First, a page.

Critical Antiquities Workshop | Semester 2
“Thinking and Moral Considerations”
Dennis J. Schmidt – Western Sydney University
The title of these remarks repeats the title of an essay by Arendt that was published in 1971. In that essay Arendt asks whether thinking – understood in the broadest sense and not merely as a matter of knowledge – provides some sort of “guarantee”, some sort of compelling attachment to a moral sense. Here reflections are largely, but not exclusively, directed to Platonic texts.
My intention is to ask this question again by beginning with a closer look at Arendt’s text, but then moving to look at some key Platonic texts – including some that Arendt does not take up – that treat this issue. My special concern will be to ask what, if anything, binds us to the good? While the focus of my comments will be centered on Platonic texts and will take Arendt’s text as the guiding impulse for those comments, it will be necessary to refer to some issues in Aristotle, Kant, Heidegger, and Agamben in order to unfold some further possibilities.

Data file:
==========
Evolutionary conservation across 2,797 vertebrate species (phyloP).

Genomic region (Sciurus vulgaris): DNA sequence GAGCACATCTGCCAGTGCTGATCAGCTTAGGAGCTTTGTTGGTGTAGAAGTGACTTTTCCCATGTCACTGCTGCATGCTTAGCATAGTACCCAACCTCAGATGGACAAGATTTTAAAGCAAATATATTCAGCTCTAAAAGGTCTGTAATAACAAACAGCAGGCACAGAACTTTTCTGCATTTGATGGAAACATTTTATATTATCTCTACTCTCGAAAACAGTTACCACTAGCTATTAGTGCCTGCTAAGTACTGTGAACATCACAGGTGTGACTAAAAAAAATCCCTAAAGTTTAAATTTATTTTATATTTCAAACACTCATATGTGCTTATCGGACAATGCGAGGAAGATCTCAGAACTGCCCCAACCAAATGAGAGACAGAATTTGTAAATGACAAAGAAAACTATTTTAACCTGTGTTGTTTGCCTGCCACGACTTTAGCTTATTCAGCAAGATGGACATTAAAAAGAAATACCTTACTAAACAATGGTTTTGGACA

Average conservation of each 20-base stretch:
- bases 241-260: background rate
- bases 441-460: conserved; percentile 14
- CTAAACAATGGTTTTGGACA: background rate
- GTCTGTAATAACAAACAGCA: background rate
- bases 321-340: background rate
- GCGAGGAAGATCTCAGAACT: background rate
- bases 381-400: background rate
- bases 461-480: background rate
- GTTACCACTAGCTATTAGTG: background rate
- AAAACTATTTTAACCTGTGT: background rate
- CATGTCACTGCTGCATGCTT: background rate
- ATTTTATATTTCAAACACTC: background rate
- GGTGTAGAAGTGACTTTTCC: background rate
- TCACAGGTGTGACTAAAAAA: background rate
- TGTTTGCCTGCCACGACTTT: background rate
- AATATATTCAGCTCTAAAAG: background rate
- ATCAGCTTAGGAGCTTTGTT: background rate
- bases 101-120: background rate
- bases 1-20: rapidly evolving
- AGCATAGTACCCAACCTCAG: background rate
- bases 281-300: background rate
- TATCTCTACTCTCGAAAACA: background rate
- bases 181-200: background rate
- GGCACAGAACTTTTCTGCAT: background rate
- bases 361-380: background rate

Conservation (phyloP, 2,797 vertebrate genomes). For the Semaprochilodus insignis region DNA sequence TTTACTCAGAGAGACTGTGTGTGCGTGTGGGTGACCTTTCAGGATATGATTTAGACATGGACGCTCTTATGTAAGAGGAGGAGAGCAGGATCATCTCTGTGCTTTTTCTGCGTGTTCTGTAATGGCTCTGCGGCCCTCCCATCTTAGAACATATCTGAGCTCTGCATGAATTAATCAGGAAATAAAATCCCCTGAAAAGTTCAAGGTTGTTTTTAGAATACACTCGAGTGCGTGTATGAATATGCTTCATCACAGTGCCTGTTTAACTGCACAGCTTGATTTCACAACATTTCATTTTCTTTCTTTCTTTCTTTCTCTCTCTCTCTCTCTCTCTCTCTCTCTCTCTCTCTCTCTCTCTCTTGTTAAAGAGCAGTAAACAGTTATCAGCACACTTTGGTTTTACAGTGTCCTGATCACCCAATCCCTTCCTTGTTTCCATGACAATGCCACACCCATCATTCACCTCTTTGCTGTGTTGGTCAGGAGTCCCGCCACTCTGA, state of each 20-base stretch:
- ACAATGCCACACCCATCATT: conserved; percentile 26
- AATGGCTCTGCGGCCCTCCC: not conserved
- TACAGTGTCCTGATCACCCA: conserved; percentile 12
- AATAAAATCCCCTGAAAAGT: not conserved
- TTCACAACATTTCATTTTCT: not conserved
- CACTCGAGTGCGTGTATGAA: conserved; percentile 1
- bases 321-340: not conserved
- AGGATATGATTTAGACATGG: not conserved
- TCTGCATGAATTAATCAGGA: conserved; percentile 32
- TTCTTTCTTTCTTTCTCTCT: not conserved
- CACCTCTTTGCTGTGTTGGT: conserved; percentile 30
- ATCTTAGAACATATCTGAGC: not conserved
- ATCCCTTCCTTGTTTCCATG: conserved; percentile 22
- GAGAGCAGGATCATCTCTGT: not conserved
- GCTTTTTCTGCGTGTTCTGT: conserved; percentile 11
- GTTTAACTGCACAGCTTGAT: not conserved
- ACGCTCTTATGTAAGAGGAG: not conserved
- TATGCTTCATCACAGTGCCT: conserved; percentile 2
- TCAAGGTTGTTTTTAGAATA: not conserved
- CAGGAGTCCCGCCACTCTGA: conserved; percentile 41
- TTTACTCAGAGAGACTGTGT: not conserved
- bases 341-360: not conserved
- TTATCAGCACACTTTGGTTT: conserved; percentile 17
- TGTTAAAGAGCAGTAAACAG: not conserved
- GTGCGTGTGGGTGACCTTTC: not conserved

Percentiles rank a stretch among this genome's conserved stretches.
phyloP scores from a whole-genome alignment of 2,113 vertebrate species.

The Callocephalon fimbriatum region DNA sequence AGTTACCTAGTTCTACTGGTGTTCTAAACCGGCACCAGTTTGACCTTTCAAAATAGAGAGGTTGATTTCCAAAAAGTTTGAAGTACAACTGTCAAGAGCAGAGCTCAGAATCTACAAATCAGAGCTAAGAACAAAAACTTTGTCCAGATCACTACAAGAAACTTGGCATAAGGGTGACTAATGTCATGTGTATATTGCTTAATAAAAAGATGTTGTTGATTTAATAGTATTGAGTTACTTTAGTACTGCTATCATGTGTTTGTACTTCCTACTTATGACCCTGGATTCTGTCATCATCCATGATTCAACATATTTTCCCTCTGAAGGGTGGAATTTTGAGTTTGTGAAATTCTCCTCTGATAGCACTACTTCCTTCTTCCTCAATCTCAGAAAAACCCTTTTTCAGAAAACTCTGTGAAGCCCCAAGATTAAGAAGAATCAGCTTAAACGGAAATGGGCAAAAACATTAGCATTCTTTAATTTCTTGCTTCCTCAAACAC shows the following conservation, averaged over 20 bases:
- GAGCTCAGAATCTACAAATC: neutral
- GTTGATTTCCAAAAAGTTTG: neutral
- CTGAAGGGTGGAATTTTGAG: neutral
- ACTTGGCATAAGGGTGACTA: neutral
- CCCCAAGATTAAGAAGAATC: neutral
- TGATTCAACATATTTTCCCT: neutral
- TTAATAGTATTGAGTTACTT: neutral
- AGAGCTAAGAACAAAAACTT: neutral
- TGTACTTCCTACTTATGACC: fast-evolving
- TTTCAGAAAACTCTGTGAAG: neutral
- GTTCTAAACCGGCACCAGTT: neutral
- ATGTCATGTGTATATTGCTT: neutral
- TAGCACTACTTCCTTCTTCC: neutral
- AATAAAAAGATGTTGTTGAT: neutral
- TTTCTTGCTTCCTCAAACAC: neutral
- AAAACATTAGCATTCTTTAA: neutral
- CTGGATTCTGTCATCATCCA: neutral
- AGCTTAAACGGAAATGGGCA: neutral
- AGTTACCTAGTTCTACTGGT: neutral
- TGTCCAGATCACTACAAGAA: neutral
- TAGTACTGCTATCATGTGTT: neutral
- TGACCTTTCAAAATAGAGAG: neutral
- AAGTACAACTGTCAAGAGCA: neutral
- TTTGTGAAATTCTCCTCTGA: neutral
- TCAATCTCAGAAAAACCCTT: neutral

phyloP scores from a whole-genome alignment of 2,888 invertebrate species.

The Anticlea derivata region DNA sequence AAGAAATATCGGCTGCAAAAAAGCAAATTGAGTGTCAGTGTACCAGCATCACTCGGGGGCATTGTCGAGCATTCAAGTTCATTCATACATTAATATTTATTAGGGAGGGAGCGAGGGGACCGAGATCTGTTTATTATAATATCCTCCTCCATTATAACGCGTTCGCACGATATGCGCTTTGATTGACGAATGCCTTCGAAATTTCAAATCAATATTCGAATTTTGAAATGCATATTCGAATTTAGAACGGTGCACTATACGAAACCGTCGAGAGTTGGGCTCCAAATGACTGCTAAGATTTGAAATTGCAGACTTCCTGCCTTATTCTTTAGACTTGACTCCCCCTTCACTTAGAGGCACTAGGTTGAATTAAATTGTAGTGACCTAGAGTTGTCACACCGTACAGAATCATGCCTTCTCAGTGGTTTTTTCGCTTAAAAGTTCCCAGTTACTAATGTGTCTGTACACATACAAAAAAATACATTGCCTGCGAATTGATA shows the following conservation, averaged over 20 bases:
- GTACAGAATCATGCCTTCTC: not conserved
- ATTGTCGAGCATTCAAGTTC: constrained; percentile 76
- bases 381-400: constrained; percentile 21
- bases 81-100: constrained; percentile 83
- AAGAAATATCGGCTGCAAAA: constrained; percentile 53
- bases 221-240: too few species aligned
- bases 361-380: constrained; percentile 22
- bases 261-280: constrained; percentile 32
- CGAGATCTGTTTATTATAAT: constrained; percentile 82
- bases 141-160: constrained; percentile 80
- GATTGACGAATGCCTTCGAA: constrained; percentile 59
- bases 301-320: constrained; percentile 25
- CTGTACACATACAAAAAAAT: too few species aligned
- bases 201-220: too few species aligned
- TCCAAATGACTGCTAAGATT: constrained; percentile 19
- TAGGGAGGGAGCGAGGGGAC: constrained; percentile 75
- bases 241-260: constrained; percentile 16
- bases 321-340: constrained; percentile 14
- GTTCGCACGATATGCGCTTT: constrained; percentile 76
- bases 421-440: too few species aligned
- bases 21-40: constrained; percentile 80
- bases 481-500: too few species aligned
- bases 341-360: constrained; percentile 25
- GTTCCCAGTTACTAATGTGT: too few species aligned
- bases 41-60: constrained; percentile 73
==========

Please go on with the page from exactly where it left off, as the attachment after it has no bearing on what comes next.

Philosophy has tended to hold tight to the conviction that reason, thinking, truth, and the good matter. Bloch took this conviction as evidence for the importance of the principle of hope. Arendt echoes this in her essay, especially its final words: “The manifestation of the wind of thought is not knowledge; it is the ability to tell right from wrong, beautiful from ugly. And this indeed may prevent catastrophes, at least for myself, in the rare moments when the chips are down.” Since my own conviction in this matter has been badly shaken, this paper is an effort to understand more clearly how it might be renewed.
Sydney: Friday, August 13, 10am – 11:30am
New York: Thursday, August 12, 8pm – 9:30pm
The Zoom link
If you are registered for the seminar series you will receive the Zoom link prior to the event.
Sign up to mailing list here
For further information contact: